YOU ARE HERE Curriculum
"Local" can be defined as a geographic region within the state, or within political boundaries, like city, county, or tribal boundaries. The study of Local History position us to gain perspective and evaluate our own relevance in the larger settings of state, national and world history.
Kathryn J. Shurden, Author
Mandy D. Brumley, Editor
Student Guide ISBN 978-0-9907010-2-6
47 pages, 8 1/2" x 11 1/2"
Teacher's Guide ISBN 978-0-9907010-1-9
107 pages, 8 1/2" x 11 1/2"
Paperback or pdf $74 (Teacher's Guide is free with purchase of 18 Student Guides)
Oklahoma State Department of Education COURSE CODE # 5792 Local History
In Modern Local History, students examine the people and events that have formed and transformed the local community beginning with the inhabitants of the area at the time of the Louisiana Purchase and continuing to the present. Students employ research literacy, and social studies process skills. Students examine the economic, cultural, and political development of local communities, and they examine the strengths of the community today.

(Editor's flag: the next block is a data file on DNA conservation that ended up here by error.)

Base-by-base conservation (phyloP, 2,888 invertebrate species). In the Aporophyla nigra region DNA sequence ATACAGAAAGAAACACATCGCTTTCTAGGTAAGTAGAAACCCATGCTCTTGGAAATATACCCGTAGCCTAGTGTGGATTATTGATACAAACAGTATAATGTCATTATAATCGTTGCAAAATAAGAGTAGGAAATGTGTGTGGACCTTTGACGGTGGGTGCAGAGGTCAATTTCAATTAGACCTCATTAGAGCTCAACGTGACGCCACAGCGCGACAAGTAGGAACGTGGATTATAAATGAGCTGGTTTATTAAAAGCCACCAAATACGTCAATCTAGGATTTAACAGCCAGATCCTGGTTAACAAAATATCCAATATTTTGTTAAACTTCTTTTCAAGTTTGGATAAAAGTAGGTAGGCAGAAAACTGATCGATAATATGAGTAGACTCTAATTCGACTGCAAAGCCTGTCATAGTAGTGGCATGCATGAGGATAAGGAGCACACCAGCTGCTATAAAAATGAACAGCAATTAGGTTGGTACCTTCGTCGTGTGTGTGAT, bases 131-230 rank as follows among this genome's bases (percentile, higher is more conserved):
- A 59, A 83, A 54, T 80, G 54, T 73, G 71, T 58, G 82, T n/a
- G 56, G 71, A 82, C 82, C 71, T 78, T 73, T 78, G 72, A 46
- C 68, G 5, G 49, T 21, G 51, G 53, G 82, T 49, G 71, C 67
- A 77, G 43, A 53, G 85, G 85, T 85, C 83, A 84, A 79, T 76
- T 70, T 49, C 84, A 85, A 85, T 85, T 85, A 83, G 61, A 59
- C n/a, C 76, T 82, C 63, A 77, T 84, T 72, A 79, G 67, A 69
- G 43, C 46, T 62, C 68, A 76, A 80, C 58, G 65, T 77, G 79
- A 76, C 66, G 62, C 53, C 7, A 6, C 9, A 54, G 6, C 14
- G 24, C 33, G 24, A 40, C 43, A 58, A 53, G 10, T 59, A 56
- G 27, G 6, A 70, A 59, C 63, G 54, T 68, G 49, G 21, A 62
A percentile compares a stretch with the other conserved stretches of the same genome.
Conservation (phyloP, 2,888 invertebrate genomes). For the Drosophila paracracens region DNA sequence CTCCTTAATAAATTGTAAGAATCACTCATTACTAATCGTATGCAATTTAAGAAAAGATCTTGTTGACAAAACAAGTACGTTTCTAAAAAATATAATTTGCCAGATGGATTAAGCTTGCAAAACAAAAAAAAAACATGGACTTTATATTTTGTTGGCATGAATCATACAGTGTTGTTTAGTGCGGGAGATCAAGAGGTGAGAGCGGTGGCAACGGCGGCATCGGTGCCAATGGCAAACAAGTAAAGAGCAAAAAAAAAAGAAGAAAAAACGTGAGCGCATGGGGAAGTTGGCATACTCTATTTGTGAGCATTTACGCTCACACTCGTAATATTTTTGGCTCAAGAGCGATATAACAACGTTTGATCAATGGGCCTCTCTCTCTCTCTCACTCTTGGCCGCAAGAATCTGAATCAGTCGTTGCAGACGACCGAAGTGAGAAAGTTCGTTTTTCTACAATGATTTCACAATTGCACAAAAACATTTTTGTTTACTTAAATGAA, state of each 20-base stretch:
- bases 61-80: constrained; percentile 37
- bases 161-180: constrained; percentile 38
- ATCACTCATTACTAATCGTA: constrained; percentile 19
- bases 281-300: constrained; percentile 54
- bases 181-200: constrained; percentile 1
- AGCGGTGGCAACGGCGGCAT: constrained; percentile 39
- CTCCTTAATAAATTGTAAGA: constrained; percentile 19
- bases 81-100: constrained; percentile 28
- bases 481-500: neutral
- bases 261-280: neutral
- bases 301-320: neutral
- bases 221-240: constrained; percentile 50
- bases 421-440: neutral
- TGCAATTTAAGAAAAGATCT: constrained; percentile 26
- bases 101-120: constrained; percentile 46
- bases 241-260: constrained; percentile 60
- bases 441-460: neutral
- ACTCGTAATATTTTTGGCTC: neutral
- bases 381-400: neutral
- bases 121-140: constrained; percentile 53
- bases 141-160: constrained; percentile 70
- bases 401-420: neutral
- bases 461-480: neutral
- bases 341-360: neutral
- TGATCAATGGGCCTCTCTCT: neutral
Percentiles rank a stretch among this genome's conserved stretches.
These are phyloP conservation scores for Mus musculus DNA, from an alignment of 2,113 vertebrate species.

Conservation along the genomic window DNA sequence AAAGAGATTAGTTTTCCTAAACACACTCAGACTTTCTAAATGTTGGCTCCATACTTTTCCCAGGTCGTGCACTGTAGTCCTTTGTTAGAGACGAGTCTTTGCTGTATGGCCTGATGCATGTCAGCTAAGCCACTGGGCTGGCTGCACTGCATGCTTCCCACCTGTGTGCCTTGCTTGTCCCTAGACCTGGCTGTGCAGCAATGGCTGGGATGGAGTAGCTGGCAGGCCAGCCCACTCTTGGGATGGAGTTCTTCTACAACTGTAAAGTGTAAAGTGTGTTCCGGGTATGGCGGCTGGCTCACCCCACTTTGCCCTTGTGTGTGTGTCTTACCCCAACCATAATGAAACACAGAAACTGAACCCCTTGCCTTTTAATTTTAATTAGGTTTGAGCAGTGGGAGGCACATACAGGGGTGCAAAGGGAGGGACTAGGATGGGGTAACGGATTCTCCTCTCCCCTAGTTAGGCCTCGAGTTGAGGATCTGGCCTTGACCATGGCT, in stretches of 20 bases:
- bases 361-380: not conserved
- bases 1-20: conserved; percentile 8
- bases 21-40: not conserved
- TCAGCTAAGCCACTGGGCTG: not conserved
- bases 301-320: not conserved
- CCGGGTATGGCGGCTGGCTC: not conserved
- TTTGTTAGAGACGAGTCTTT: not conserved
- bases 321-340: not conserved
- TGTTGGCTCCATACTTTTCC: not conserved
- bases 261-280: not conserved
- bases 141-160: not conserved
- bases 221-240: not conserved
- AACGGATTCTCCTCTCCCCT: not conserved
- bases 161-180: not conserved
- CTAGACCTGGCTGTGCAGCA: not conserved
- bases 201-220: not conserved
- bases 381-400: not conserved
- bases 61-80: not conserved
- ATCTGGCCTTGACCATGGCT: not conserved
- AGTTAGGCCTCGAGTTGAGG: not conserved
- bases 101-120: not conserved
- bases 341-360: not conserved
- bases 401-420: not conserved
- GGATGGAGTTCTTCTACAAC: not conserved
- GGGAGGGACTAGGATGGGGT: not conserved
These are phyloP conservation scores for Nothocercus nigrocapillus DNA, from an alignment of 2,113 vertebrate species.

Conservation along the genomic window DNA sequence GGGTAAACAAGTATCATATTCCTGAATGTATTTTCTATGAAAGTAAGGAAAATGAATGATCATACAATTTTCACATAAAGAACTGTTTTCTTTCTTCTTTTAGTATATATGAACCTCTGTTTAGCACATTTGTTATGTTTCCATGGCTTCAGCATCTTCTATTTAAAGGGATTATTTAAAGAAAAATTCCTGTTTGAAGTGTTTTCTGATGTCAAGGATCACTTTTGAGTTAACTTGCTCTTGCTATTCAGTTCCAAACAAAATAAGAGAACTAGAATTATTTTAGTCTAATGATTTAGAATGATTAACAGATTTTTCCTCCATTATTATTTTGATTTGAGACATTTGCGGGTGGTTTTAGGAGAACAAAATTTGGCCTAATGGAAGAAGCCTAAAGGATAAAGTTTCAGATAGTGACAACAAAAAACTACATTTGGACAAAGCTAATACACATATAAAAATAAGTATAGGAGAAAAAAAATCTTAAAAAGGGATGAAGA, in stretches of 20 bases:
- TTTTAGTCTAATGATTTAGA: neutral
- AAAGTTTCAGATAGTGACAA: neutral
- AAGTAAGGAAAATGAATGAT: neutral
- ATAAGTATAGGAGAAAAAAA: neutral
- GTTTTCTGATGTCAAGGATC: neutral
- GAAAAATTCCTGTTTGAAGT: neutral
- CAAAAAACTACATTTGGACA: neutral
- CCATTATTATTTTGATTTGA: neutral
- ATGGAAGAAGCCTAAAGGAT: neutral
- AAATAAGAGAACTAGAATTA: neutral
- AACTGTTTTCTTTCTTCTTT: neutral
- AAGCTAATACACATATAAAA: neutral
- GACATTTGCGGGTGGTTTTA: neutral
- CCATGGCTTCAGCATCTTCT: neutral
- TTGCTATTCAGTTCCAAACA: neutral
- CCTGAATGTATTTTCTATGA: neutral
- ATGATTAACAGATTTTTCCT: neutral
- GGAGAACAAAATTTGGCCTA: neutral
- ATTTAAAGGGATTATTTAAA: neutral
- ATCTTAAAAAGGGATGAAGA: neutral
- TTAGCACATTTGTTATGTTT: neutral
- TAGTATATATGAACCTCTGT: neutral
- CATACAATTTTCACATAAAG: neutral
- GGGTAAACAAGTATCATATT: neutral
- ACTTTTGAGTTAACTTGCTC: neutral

SUBJECT: Local History in Oklahoma
Now Adopted by the Oklahoma State Textbook Committee
Every Place Has a Story will guide you on a journey to learn your own local history and better understand state history, national history, and world history. The Student and Teacher's Guides support a one-semester course. This process-driven, differentiated curriculum for High School Language Arts and Social Studies promotes learning through the types of activities, or learning processes, that are detailed for the teacher and student.
The inquiry-based activities challenge students to apply, to analyze, to evaluate, and to create. Challenge students to ask their elders, to discover local treasures, to find resources, and to re-tell the stories of their own communities. Lead students to extraordinary resources that are just waiting to be used. Help them discover The Encyclopedia of Oklahoma History and Culture and the many federal and state government websites that are virtual treasure chests waiting to be opened and used in this way. Challenge students and teachers to engage technology, or use traditional books and paper resources.
Assess learning with writing, speaking, and creative skills, not just memorizing test answers. Twelve activity units use formative assessments. The Portfolio is a summative assessment for the course.
This is Place-Based Education that immerses students in their own local heritage. This is learning that builds pride in the community and individual self-esteem!
Every Place Has a Story: Student and Teacher's Guides
for Teaching and Learning Local History in Oklahoma